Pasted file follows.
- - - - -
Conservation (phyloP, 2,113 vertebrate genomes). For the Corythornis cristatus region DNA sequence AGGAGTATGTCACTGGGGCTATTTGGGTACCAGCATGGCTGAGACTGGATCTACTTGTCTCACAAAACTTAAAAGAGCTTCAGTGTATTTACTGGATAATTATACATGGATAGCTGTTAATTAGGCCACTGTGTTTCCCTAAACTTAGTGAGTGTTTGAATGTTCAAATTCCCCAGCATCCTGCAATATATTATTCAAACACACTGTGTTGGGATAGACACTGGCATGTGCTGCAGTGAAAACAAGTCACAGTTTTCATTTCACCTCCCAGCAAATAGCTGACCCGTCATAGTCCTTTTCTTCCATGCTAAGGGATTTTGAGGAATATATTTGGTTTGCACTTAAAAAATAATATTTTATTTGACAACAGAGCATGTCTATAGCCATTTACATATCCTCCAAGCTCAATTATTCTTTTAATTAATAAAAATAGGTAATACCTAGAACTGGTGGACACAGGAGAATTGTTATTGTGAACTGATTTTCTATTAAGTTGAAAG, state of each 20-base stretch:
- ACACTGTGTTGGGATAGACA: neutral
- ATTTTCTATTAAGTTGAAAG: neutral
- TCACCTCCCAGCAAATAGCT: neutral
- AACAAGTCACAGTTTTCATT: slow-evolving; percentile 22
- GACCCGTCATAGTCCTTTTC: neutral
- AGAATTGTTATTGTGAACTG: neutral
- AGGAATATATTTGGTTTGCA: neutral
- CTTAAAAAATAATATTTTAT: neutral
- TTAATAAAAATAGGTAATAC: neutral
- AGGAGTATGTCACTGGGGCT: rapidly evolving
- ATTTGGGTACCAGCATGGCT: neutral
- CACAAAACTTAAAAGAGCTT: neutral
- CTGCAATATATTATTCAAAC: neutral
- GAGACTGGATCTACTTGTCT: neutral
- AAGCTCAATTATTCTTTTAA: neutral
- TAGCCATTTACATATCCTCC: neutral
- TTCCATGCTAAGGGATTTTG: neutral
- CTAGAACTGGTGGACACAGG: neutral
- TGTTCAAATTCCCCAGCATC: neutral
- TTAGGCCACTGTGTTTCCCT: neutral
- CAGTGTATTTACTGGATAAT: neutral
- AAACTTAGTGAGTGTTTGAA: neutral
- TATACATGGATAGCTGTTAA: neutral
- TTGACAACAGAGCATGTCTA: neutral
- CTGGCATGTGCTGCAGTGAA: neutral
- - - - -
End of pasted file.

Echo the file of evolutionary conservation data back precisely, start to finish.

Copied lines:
Conservation (phyloP, 2,113 vertebrate genomes). For the Corythornis cristatus region DNA sequence AGGAGTATGTCACTGGGGCTATTTGGGTACCAGCATGGCTGAGACTGGATCTACTTGTCTCACAAAACTTAAAAGAGCTTCAGTGTATTTACTGGATAATTATACATGGATAGCTGTTAATTAGGCCACTGTGTTTCCCTAAACTTAGTGAGTGTTTGAATGTTCAAATTCCCCAGCATCCTGCAATATATTATTCAAACACACTGTGTTGGGATAGACACTGGCATGTGCTGCAGTGAAAACAAGTCACAGTTTTCATTTCACCTCCCAGCAAATAGCTGACCCGTCATAGTCCTTTTCTTCCATGCTAAGGGATTTTGAGGAATATATTTGGTTTGCACTTAAAAAATAATATTTTATTTGACAACAGAGCATGTCTATAGCCATTTACATATCCTCCAAGCTCAATTATTCTTTTAATTAATAAAAATAGGTAATACCTAGAACTGGTGGACACAGGAGAATTGTTATTGTGAACTGATTTTCTATTAAGTTGAAAG, state of each 20-base stretch:
- ACACTGTGTTGGGATAGACA: neutral
- ATTTTCTATTAAGTTGAAAG: neutral
- TCACCTCCCAGCAAATAGCT: neutral
- AACAAGTCACAGTTTTCATT: slow-evolving; percentile 22
- GACCCGTCATAGTCCTTTTC: neutral
- AGAATTGTTATTGTGAACTG: neutral
- AGGAATATATTTGGTTTGCA: neutral
- CTTAAAAAATAATATTTTAT: neutral
- TTAATAAAAATAGGTAATAC: neutral
- AGGAGTATGTCACTGGGGCT: rapidly evolving
- ATTTGGGTACCAGCATGGCT: neutral
- CACAAAACTTAAAAGAGCTT: neutral
- CTGCAATATATTATTCAAAC: neutral
- GAGACTGGATCTACTTGTCT: neutral
- AAGCTCAATTATTCTTTTAA: neutral
- TAGCCATTTACATATCCTCC: neutral
- TTCCATGCTAAGGGATTTTG: neutral
- CTAGAACTGGTGGACACAGG: neutral
- TGTTCAAATTCCCCAGCATC: neutral
- TTAGGCCACTGTGTTTCCCT: neutral
- CAGTGTATTTACTGGATAAT: neutral
- AAACTTAGTGAGTGTTTGAA: neutral
- TATACATGGATAGCTGTTAA: neutral
- TTGACAACAGAGCATGTCTA: neutral
- CTGGCATGTGCTGCAGTGAA: neutral